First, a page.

We are just about to start up what should prove to be one of the most interesting electoral seasons we have seen in some time. Flash back to two years ago, and we had essentially two incumbents and everyone seemed to know that a third candidate, Will Arnold, would be easily elected to office.
While a fourth candidate, Matt Williams, would rack up an impressive vote total given the volume of votes cast in June 2016, there was not much drama. And while Mr. Williams attempted to make an issue out of city finances, it never really gained traction.
The biggest issue probably in the 2016 election was Nishi 1.0 and all four of the candidates supported the project.
Times have changed. With the election of Trump, the electorate has galvanized and been activated. It remains to be seen what will end up happening on the local front. Will local issues like the housing crisis, the tax measures, and Nishi dominate the political landscape, or will the community be more concerned about resistance?
One thing is clear – we are losing a good deal of experience on the city council. Mayor Robb Davis has often lamented having to be the conscience of the community in the face of troubled
times such as resistance, the specter of ICE raids, mass protests, hate crimes, and other angry incidents.
And, while 2017 was filled with its share of some moments, the most consequential actions by the city council were still on local issues – housing, the tax measure, the economic analysis of Bob Leland and the need for cost containment.
Not only does Robb Davis step aside after one term, but Rochelle Swanson, who helped change the tone in city hall as well as shift policy priorities, is also leaving.
Where does that leave us? In recent weeks, many have expressed concern about the big shoes that the new council members, who will be elected in June, will have to fill, as well as the inexperience of the crew of candidates.
But I am not sure that this is as big a problem as some believe. The year 2010 marked another crucial election, in the heart of the economic downturn, and it was a relatively inexperienced Rochelle Swanson and Joe Krovoza who led the way.
I got an interesting email reminding me of a story from a few years ago: “A few years back I witnessed this little scene in back of chambers: David Greenwald of the vanguard was going out of room to vending machines on recess. But as he was leaving, he leaned over and made this passing, funny comment to a council candidate who was sitting the back….’Welcome to the City Council !’ This was January before a June election. I checked with David G later —he goes to most council meetings…and his cheeky message was he had never seen this person at a council meeting before…..”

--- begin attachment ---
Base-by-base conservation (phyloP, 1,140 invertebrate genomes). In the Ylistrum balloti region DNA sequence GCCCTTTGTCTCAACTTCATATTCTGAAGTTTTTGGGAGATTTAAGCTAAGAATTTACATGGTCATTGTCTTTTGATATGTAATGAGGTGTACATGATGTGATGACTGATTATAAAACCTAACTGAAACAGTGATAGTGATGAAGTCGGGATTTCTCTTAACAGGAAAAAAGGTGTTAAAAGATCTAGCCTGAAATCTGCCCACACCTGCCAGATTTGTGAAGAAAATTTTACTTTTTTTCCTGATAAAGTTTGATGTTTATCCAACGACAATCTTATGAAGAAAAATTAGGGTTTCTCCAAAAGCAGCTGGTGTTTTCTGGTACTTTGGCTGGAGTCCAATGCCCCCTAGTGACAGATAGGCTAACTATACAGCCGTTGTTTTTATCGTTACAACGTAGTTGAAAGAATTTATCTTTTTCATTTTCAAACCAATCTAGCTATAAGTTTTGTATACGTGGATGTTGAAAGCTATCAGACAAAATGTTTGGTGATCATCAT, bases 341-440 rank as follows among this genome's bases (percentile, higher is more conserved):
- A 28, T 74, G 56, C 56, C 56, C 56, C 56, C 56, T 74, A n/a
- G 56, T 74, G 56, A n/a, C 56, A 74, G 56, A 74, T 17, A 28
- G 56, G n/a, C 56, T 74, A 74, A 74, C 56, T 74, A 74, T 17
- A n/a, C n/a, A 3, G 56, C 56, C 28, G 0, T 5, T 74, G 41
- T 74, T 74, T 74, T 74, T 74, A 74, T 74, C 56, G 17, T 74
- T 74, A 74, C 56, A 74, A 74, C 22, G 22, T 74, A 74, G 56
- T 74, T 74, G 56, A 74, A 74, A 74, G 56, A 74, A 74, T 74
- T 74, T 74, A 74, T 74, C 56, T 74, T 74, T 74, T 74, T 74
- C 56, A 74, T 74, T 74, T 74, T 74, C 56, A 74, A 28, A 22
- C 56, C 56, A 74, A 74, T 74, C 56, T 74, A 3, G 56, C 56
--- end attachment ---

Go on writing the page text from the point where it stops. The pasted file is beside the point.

The person also indicated, “I am rather scared by their lack of experience.”
My view is we will have three experienced members on the council: Lucas Frerichs and Brett Lee have been around since 2012 and, while Will Arnold has only been on the council since 2016, he has long experience in the community and has been around the scene for years.
It is also a steep but quick learning curve.
I still recall my December 2009 meeting with Joe Krovoza at Black Bear Diner. I remember leaving the meeting in December thinking, that guy will never be elected to council. Little did I realize that he would be a landslide winner of all but one precinct in Davis and spend three years as mayor.
He started out fairly green, but he learned quickly and was pretty effective in his term on the council.
There were mistakes that were made along the way. An early meeting in 2010 after the two were seated saw a string of hasty decisions that led to the need for damage control on issues like the Zipcar. The council would push the water project in September 2011, only to have to walk it back with the WAC (Water Advisory Committee) and a ballot initiative.
On the other hand, Joe Krovoza and Rochelle Swanson in the spring of 2011, along with newly-appointed councilmember Dan Wolk, pushed through critical changes to the budget that would pave the way for a new era of cost-containment and new reform-minded MOUs.
They did so by pushing through the changes over the objections of long-time councilmembers Stephen Souza and Sue Greenwald, who would resist the pace of change in the spring of 2011 only to lose reelection in the spring of 2012.
Bottom line: the group of candidates are not hugely experienced, but they are smart people and will learn quick. Experience is a double-edged sword – it gives you perspective but it also at times locks you into a course of action that reinforces the status quo.
Moreover, I still see a potential landscape-shifting election emerging in 2018. Students are angry and frustrated over the lack of available housing. As yesterday’s conversation continues to demonstrate, there is a steep disconnect between the way students live in this community and the perception of the adults.
Will the students come together and organize in the next few months, shaking up not only the Nishi election but perhaps the council election as well?
This is going to be an election of change in Davis and this is a good group of candidates to lead the way.
—David M. Greenwald reporting